Over the last couple months, Schellas Hyndman's eventual replacement on the FC Dallas bench has been the most popular FC Dallas topic of discussion. However, yesterday's report that FCD will have a reserve side in USL Pro, as will LA Galaxy, conveys news that is likely more important than who will coach the senior team. This club has signed 11 players from its academy since the founding of the Homegrown Player rule in 2008, but they haven't created much beyond a comfortable butt groove at the end of Hyndman's bench. While Kellyn Acosta did break through this year for 1,004 first team minutes, the other 10 have combined for 1,609 minutes, which amounts to 76.6 per player-season. Clearly Dallas hasn't been acting out the advice of one of the cheesiest singles of 1986:
I believe the children are our future
Teach them well and let them lead the way
Show them all the beauty they possess inside
Give them a sense of pride to make it easier
Dan Hunt has consistently said things similar to that first line, so there seems to be an understanding that the academy should be the foundation of this club. Based on accolades and youth national team call-ups for academy players, the club is teaching them well. But once they graduate from the academy, it doesn't seem that FC Dallas' young players have often been given opportunities to lead (or even play), and as Bobby Warshaw's writing has exposed, players who aren't playing in Frisco can find it hard to see beauty and pride in their game.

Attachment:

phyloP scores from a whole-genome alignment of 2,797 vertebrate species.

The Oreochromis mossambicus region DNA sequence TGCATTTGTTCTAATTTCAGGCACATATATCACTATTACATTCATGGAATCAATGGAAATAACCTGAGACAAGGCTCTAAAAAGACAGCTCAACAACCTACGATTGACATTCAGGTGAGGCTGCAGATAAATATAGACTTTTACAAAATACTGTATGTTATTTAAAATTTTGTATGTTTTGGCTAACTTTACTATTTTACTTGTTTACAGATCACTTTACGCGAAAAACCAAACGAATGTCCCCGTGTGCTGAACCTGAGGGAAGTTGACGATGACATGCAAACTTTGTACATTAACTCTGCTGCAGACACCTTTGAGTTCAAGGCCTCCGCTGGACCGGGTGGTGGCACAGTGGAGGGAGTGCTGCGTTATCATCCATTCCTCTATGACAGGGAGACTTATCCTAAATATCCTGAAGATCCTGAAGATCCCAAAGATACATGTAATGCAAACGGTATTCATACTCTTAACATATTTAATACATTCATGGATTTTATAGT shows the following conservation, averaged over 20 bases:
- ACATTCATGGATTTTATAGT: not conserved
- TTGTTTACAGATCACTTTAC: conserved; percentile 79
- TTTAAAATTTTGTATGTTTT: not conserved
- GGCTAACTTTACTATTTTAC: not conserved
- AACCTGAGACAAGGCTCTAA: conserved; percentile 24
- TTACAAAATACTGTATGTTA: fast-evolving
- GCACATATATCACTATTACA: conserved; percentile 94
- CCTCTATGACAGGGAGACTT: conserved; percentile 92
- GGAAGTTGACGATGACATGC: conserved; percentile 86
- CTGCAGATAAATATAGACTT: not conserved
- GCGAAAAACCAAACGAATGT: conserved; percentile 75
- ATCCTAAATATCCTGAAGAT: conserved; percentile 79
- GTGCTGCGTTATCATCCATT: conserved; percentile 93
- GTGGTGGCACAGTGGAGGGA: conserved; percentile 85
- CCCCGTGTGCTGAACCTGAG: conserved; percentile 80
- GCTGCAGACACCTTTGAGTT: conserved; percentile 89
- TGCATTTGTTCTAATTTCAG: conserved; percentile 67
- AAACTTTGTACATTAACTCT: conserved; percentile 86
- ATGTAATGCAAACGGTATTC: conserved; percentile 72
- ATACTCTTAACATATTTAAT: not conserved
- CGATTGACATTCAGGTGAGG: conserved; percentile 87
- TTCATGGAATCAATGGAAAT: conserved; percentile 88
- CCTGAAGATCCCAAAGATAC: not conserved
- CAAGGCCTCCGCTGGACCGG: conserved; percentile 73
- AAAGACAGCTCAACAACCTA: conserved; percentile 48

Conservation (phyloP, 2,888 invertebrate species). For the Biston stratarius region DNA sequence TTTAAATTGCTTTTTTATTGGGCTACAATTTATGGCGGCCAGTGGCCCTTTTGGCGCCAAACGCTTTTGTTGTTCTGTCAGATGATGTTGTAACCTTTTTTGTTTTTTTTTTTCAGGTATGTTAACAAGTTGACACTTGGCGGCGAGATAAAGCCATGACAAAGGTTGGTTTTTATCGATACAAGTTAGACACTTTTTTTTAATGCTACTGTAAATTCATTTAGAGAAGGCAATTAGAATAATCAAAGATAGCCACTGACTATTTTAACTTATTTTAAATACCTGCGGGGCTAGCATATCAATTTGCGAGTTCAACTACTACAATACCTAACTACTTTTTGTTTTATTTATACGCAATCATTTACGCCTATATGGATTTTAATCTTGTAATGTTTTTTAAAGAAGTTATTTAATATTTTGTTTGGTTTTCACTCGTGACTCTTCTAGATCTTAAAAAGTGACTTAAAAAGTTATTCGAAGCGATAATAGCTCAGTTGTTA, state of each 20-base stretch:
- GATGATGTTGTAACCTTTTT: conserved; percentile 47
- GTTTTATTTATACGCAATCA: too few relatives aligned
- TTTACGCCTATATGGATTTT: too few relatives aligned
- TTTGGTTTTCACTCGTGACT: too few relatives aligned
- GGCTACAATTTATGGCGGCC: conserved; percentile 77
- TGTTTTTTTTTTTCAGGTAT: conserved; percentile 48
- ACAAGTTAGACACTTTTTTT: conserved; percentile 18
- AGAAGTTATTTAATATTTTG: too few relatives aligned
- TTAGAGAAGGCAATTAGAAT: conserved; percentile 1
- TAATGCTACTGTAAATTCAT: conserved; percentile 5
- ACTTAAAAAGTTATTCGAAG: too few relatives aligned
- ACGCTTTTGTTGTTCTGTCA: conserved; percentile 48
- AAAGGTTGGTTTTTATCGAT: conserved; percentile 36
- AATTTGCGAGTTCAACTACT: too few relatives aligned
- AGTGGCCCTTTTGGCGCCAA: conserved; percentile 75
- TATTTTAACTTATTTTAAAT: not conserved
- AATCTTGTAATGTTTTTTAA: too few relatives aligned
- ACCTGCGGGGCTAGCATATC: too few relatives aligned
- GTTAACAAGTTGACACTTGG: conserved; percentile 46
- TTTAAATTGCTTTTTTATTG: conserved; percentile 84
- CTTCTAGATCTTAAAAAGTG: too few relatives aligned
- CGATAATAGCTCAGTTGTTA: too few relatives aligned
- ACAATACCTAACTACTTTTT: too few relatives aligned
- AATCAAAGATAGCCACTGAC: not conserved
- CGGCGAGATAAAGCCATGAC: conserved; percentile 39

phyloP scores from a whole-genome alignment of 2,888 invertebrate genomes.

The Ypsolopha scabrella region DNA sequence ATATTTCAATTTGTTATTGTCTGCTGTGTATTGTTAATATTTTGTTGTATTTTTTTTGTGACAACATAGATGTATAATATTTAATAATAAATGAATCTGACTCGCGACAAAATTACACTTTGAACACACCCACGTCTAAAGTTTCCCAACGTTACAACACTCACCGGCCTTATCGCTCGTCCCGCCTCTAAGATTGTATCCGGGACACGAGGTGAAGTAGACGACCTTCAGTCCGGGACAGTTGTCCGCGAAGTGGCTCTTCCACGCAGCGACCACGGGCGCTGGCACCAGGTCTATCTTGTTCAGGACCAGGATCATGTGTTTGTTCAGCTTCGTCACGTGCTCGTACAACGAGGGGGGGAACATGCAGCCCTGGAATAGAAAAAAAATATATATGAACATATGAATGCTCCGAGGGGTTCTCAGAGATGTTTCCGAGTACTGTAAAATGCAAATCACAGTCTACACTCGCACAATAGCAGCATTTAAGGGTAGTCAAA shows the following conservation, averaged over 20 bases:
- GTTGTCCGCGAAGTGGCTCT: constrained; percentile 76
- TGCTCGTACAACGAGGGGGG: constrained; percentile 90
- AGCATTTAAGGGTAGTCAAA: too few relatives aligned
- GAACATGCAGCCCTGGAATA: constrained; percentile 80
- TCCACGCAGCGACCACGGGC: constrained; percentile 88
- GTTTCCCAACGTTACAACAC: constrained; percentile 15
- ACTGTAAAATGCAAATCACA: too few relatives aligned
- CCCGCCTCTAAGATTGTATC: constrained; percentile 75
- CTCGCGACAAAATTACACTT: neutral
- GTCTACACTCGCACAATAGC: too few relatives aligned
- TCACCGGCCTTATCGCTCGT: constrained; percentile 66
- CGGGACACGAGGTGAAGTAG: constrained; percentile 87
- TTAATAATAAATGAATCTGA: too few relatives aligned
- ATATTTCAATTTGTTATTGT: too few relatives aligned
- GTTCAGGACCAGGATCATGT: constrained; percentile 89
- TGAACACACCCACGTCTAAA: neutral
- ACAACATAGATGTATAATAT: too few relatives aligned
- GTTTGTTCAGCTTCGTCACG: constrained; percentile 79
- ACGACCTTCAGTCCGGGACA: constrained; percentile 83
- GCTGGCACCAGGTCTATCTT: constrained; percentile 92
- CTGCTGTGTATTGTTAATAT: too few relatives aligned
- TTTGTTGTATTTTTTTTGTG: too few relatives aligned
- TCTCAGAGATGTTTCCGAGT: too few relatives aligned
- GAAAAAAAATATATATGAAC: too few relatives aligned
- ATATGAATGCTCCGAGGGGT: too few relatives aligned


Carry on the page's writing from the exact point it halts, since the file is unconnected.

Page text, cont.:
Not all of the reserves' lack of development can be laid at the feet of Schellas Hyndman. Often when a player from the academy has been signed, it comes out that a foreign club was trying to sign them, and if FCD hadn't given them a contract, they wouldn't have gotten a red cent for developing the player. That's all well and good in terms of retaining control of valuable prospects, but it does mean that players are usually signing to the first team without the coaching staff necessarily seeing a use for them in the rotation.
Should Hyndman have found a way to better groom the likes of Ruben Luna, Bryan Leyva, Victor Ulloa, etc.? Sure, but some of the blame has to fall more broadly on the club for lacking a larger strategy to develop these kids while their games are likely to be jammed into the awkward spot in between promise and utility. To the FC Dallas' credit, it looks like they will do just that next year after dabbling in lending solutions over the last couple years with Moises Hernandez, Luna, Richard Sanchez, and Bradlee Baladez.
The new USL Pro club would be superior to the current MLS reserve league in at least two significant ways:
1) More games. FCD reserves played 13 matches this year (and some other teams' reserve got as few as 9), while Reckless Challenge's story on 2014 USL Pro states that its clubs will have 28 matches next year. Experience is an enormous factor in prospects' development, and has been a sore spots in US Soccer development well beyond FC Dallas. This move would be enormous for the club's academy players and homegrown graduates.